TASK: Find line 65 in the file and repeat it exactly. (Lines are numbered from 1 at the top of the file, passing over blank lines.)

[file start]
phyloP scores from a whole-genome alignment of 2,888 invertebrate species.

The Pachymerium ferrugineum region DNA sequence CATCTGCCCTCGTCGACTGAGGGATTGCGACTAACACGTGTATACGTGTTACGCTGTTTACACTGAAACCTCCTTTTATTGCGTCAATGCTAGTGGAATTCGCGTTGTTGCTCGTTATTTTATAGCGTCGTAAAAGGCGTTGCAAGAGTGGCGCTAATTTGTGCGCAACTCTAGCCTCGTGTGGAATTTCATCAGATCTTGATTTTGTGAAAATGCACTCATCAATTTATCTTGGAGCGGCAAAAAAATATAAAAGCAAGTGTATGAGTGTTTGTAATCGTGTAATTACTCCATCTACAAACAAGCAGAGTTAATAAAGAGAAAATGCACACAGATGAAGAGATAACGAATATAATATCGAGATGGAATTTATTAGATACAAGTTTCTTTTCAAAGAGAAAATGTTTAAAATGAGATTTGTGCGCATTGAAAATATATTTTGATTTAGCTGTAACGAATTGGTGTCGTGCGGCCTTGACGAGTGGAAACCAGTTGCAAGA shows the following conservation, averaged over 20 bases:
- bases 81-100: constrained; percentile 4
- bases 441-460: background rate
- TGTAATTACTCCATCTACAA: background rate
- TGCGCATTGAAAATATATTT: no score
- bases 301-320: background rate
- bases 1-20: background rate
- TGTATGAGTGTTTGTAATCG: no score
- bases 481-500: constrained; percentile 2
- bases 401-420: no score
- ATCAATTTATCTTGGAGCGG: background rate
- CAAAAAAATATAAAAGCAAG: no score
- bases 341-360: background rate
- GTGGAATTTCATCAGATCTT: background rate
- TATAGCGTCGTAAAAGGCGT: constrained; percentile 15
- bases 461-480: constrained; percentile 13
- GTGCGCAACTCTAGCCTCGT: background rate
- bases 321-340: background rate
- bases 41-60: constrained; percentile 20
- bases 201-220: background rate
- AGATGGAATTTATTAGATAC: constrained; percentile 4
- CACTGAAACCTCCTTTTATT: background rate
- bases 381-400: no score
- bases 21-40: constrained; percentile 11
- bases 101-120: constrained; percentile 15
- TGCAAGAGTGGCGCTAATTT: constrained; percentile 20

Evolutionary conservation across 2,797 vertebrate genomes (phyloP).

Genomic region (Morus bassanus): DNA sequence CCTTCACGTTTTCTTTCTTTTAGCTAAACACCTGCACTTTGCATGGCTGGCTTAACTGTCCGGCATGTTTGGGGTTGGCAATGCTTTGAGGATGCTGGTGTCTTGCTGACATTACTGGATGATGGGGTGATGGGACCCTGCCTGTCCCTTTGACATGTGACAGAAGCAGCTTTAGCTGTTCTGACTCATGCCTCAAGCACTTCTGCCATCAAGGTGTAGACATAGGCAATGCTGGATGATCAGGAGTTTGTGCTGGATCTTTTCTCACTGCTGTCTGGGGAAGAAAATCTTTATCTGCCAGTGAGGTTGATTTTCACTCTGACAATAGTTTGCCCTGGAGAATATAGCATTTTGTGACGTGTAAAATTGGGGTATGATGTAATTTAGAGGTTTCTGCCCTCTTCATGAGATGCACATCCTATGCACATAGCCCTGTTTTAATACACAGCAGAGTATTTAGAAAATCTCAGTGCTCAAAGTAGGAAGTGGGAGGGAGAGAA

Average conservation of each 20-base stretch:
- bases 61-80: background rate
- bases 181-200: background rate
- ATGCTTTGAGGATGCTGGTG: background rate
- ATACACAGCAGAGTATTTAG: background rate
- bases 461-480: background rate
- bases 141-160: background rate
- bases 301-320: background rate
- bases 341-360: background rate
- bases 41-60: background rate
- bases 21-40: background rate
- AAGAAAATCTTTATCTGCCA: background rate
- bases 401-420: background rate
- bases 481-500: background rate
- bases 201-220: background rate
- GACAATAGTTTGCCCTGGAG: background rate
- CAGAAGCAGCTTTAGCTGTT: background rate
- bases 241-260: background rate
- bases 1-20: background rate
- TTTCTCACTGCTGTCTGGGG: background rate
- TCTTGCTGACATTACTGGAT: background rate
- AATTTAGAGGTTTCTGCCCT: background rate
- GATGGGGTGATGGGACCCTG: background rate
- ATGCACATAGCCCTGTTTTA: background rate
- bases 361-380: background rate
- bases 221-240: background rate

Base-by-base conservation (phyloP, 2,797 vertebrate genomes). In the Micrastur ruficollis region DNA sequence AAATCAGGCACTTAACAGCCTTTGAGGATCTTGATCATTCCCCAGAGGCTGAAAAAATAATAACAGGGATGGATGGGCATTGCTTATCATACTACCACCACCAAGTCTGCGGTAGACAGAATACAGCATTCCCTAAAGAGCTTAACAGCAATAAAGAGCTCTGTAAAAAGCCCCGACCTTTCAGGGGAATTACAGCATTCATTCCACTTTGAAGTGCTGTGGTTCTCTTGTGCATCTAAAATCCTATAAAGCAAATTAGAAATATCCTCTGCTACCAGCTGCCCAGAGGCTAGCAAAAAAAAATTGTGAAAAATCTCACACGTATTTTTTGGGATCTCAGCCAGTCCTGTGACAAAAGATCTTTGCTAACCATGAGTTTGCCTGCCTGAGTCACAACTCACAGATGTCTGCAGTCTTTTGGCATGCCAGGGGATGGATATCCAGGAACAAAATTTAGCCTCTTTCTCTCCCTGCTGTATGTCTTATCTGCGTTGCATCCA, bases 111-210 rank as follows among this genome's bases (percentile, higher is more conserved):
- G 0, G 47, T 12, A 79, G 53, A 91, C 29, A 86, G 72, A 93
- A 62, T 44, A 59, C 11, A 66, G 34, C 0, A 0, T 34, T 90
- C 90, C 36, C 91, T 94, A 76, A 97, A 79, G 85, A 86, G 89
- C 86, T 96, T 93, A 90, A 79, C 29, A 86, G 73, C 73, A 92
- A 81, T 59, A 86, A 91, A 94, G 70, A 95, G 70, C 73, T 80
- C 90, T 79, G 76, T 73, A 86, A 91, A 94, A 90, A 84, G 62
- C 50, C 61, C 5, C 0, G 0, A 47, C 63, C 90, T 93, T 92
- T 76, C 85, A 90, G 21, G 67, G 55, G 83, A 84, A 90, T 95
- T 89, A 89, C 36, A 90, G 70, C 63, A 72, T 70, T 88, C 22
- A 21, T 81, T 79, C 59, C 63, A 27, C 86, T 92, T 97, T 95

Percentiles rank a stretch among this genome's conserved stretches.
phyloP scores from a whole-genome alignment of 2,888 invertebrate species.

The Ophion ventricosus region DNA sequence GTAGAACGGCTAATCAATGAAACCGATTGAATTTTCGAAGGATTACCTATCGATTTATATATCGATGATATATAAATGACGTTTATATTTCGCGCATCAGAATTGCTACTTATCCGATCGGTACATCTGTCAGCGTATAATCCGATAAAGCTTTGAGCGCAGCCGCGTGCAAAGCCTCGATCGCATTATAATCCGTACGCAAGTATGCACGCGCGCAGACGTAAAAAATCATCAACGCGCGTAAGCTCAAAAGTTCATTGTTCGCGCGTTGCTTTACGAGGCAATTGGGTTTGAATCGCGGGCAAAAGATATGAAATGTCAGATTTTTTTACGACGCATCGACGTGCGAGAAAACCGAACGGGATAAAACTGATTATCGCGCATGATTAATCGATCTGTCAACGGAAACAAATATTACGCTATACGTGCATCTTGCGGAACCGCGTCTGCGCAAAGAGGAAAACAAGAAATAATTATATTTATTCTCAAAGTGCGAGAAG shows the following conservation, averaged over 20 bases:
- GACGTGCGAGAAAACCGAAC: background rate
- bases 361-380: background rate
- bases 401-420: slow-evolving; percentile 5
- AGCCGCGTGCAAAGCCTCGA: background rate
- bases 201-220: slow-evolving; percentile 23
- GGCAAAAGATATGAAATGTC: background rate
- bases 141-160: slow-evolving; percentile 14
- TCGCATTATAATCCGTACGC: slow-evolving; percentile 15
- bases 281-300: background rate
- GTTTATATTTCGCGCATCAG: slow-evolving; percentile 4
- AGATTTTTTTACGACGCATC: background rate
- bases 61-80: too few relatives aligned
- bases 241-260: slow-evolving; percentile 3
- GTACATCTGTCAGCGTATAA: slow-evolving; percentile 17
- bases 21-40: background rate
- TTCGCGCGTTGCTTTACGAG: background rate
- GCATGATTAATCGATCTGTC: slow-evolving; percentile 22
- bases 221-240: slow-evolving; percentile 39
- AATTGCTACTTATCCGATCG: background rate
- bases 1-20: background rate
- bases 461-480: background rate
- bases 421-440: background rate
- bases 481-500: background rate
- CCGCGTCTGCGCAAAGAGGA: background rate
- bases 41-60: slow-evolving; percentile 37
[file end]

- T 89, A 89, C 36, A 90, G 70, C 63, A 72, T 70, T 88, C 22